Furthermore, unwriting is equally a textual strategy, albeit an oppositional one. It might be imagined that the erasure of the text rendered the work even closer to an image, to be read in formal terms. But, on the contrary, the absence of intelligible words underscores the loss of language; here, the text has ceased to signify in a direct manner, its meaning has been displaced. Nevertheless, that palpable absence of something once present makes us feel its loss to an even greater extent. Finally, what happens when the act of erasure is placed into a void? When erasure precedes writing, when there is nothing to be deleted? What remains is the action of elimination, a gesture without apparent purpose. As nothing eliminated yet, the action is placed in the future; in other words, the gesture anticipates a postponed erasure that might happen at some future stage. By putting the effect before the cause, the artist breaks language’s link with the past, with memory. Instead, the task of unwriting projects us into an anticipation of what is to come: a future tense. Once more, the act of visual perception renders us blind; the unintelligible text suggests that we have lost touch with the past, as we are unable to see what was once visible. We must wait for the unwriting’s next application, sometime hence. The spectator is resigned to waiting; what is no longer cannot be retrieved, and what is to come cannot be divined. Unable to access the past and the future, we find ourselves locked in a perpetual present divested of our sight.
The principle of annotation is invoked in the works entitled Note Paintings. Notes are generally perceived as precursors to a final and more authoritative text, while in an artist’s studio they refer to preparatory sketches or a visual shorthand of influences. In an information society, characterised by a surfeit of material, we experience the flattening out of hierarchies of selection, a process that turns consumers into hoarders. Visual and textual elements comingle, and their provenance is reduced to being negligible.
In this context, the personal archive of the artist provides a more stable method of collection and filtration. After all, artistic practice is typified by aesthetic and curatorial methodologies and choices. Brüggemann’s own notes, photographs, or pages from magazines serve as a reference body from which items are drawn to include in the paintings; these are then screen-printed onto canvas to provide a fugitive and liminal activity with a definitive presence and highlighting the importance of process.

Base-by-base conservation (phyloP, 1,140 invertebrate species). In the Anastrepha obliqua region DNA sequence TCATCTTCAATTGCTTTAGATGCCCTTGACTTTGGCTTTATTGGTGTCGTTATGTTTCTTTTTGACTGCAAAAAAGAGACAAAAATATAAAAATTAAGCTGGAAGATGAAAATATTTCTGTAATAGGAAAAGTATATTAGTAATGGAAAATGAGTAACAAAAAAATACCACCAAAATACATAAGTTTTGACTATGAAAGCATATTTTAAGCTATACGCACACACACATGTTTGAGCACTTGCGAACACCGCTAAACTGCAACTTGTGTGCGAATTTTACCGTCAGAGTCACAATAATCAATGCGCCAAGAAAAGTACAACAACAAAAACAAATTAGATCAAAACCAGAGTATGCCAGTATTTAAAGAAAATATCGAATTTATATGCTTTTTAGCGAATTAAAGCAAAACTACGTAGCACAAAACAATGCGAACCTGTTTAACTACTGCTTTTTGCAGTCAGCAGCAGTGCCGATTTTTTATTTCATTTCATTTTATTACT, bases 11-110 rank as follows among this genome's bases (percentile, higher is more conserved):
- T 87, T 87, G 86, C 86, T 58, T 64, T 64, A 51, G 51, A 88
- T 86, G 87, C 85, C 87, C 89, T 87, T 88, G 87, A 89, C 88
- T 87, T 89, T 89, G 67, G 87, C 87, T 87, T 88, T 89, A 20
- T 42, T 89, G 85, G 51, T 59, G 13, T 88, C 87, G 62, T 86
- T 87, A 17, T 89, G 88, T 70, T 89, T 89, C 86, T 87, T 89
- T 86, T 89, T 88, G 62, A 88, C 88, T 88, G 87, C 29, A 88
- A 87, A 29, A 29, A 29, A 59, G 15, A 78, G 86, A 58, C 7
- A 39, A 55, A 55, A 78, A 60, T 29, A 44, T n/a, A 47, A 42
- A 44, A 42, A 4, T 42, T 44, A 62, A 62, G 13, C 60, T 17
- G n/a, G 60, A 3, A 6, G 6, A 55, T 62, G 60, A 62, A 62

Brüggemann’s series Obliterated Mirrors examines the relationship between the viewer and the art object. He maintains that he wants to place the spectator in ‘an existential position’. The artist overpaints part of the mirror-plate with opaque, aluminium paint to restrict its reflective properties and to induce curiosity. He argues that ‘I paint on the mirror, trying to cover as much as possible so when you look at the work you see a bit of yourself but not completely, it’s like you’re erasing yourself, blocking any type of communication. In this way, the artist suggests that the act of looking at artworks always combines a degree of narcissism with the search for novelty.
Furthermore, if contemporary art presents specific complex messages that seek universal understanding, they may find greater approval when tailored to each individual. Brüggemann plays with the ubiquity of the mirror as an emblem of present-day culture to accentuate the self-conscious relationship between the observer and the image.
In this body of canvas works the artist overpaints screenprinted images and text pieces with silver aluminium paint, to the point where the original information becomes illegible. The viewer is afforded glimpses of the original information whilst being prevented from gaining a clear reading of the work. The luminous quality of the silver paint contrasts sharply with the grainy images concealed through the gestural application; the artist’s tactic of partial concealment promotes an enhanced relationship with the paintings’ surface, one of the key principles of painterly abstraction.
Moreover, the principle of obliteration or erasure - a recurring feature of art from the 1960s onwards – serves as a means of critiquing hegemonic systems, that is, places and instances invested with power. Here, the general critique is levelled at the institution of art, and, more specifically, its most prevailing medium to create images: painting.
Brüggemann’s work employs a quotational methodology that links it to aesthetic movements and objects from the classic period of Modernism, in particular to Minimal and Conceptual art. Outdoor Sculpture references Minimal artist Donald Judd’s Donald Judd Pivot Doors installed at the Chinati Foundation in Marfa, Texas. The floor-to-ceiling quartered design - employed also in the windows at the foundation - are a recognizable trademark of Judd’s.